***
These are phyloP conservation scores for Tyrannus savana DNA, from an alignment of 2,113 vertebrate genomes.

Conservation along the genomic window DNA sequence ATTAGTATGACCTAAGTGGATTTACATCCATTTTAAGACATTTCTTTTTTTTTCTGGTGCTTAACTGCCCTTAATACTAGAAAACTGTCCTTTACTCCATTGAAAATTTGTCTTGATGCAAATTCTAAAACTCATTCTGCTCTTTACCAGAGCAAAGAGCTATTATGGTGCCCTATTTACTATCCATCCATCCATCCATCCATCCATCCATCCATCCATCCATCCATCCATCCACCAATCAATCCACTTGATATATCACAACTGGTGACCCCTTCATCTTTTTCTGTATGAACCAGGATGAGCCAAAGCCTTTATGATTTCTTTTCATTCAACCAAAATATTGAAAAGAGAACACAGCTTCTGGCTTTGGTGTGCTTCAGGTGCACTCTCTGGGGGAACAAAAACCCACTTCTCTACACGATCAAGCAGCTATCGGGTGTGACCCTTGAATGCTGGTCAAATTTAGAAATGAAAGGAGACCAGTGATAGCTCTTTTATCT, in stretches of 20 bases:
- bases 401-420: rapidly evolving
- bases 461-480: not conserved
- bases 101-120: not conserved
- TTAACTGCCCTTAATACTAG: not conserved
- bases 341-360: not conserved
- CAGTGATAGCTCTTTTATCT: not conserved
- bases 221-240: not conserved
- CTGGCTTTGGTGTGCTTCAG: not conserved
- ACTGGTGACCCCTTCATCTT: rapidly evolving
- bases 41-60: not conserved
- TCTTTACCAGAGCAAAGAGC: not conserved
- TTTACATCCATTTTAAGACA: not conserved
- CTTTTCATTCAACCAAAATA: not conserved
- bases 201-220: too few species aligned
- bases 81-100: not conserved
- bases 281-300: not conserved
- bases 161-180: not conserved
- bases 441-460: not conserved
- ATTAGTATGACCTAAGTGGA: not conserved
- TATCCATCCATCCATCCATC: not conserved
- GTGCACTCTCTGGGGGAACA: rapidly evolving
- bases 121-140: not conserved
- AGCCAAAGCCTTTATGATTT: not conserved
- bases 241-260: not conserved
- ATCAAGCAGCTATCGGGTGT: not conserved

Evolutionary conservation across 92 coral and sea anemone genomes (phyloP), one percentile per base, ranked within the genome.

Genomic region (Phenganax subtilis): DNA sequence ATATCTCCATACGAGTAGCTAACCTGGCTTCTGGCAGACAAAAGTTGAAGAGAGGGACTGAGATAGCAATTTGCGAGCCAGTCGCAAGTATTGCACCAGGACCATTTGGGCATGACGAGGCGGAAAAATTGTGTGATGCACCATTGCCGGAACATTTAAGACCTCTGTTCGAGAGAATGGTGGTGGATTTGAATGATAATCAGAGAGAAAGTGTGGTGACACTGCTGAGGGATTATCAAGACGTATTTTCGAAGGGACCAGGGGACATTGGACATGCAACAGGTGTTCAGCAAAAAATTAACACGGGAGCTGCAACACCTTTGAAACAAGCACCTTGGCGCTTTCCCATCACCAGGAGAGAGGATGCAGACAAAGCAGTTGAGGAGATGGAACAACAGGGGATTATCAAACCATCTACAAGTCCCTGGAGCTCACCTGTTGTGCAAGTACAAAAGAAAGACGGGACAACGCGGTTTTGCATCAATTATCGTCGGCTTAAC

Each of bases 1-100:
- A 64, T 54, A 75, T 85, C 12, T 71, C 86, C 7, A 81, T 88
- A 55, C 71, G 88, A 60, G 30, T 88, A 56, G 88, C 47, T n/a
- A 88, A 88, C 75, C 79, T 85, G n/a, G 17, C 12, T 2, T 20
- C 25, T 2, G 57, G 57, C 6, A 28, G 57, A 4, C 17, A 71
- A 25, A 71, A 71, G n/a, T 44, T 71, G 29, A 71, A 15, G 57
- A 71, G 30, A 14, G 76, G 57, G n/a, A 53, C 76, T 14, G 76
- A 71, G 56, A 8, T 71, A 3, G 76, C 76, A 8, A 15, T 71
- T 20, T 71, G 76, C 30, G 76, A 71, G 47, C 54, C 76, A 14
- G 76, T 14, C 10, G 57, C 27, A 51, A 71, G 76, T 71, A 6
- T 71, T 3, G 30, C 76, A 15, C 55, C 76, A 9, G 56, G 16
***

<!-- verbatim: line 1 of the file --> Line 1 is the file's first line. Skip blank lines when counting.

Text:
These are phyloP conservation scores for Tyrannus savana DNA, from an alignment of 2,113 vertebrate genomes.